May 1, 2000
KALAMAZOO -- A Western Michigan University computer administrator is being recognized twice this spring for his volunteer work in the Kalamazoo community.
Robert L. Johnson, a computer data security administrator at WMU, is a finalist for the Seventh Annual Governor's Service Awards, to be presented Thursday, May 18 in Lansing. On Wednesday, April 19, Johnson also received a STAR Award from the Volunteer Center of Greater Kalamazoo in the Employed Volunteer category.
A Portage resident, Johnson is a long-time volunteer and activist, devoting a minimum of 35 hours each week to his community. Serving in both leadership and hands-on capacities, he assists organizations such as the American Red Cross, the Michigan Blind Athletes Association, Kalamazoo Senior Services, Boy Scouts of America and Mount Zion Baptist Church.
In his volunteer pursuits, Johnson has: run the Chicago Marathon with a blind athlete; provided food, clothing, shelter and comfort to flood and house fire victims; spearheaded a $3.7 million capital campaign; and mentored minority youth. He also is a recipient of the J.C. Penny Golden Rule Award.
"Bob is a tireless and enthusiastic volunteer," says Jean Peterson of the American Red Cross, who nominated Johnson for the STAR Award and wrote a letter of support for his Governor's Service Award nomination. "He is a strong role model for youth, especially African American young men. Bob is dependable, hard-working, insightful, compassionate and highly organized, and that just scratches the surface. He's an asset to our community on so many levels."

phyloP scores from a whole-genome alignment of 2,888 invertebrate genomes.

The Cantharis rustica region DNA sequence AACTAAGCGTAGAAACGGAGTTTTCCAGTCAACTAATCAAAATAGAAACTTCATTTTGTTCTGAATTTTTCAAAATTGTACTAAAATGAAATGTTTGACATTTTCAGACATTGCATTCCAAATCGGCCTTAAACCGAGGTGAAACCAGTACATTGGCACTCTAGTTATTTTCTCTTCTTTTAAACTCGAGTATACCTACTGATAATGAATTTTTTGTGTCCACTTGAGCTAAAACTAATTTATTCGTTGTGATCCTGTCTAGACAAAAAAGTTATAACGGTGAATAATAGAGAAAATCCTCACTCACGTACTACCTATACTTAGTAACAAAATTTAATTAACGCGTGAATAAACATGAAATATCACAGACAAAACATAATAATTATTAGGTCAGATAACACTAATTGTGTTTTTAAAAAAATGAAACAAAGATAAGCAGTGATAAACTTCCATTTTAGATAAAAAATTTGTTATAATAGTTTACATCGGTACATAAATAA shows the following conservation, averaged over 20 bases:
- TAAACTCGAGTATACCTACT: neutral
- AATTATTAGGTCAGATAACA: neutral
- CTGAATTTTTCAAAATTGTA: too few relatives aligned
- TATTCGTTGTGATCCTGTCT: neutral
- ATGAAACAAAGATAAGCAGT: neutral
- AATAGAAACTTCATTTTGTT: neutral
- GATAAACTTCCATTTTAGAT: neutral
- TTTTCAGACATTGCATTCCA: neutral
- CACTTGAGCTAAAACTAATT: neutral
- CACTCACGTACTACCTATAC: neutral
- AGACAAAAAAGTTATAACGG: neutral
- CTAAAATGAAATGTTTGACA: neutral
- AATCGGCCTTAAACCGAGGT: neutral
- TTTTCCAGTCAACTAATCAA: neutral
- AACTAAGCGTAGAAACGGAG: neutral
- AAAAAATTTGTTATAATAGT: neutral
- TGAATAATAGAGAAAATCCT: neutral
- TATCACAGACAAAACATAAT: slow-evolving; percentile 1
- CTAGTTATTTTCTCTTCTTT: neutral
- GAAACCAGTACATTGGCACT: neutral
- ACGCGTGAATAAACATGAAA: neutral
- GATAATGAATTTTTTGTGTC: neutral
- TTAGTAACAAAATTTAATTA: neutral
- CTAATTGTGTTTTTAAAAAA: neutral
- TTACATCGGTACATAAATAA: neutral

The finalists for the Governor's Service Awards were announced earlier this month by Governor John Engler and the Michigan Community Service Commission. Johnson is one of five finalists in the Adult (36-55) category. He will attend the May 18 Governor's Service Awards dinner, where overall winners in each of 15 categories will be announced. At the awards program, Governor Engler and First Lady Michelle Engler will present the finalists with a proclamation and the winners with a plaque.
"The Governor's Service Awards provide a wonderful opportunity to recognize and honor Michigan volunteers who demonstrate a remarkable commitment and devotion to bettering their communities, neighborhoods and schools through volunteer service," said Michelle Engler, chairperson of the Michigan Community Service Commission. The statewide recognition program acknowledges the contributions made by individuals, organizations and businesses involved in service and volunteerism, and honors those whose commitment to serving others is exemplary.
Nearly 300 individuals, businesses and nonprofit organizations were nominated this year for Governor's Service Awards.
The STAR Awards honor Kalamazoo-area volunteers who have shown an exceptional commitment of time, creativity, dependability and impact on their nominating organizations. STAR is an acronym for Sharing Time And Resources. Johnson is a winner in the Employed Volunteer category, one of 12 awards given annually. Close to 100 organizations nominate volunteers for the award each year.
Media contact: Jessica English, 616 387-8400, firstname.lastname@example.org
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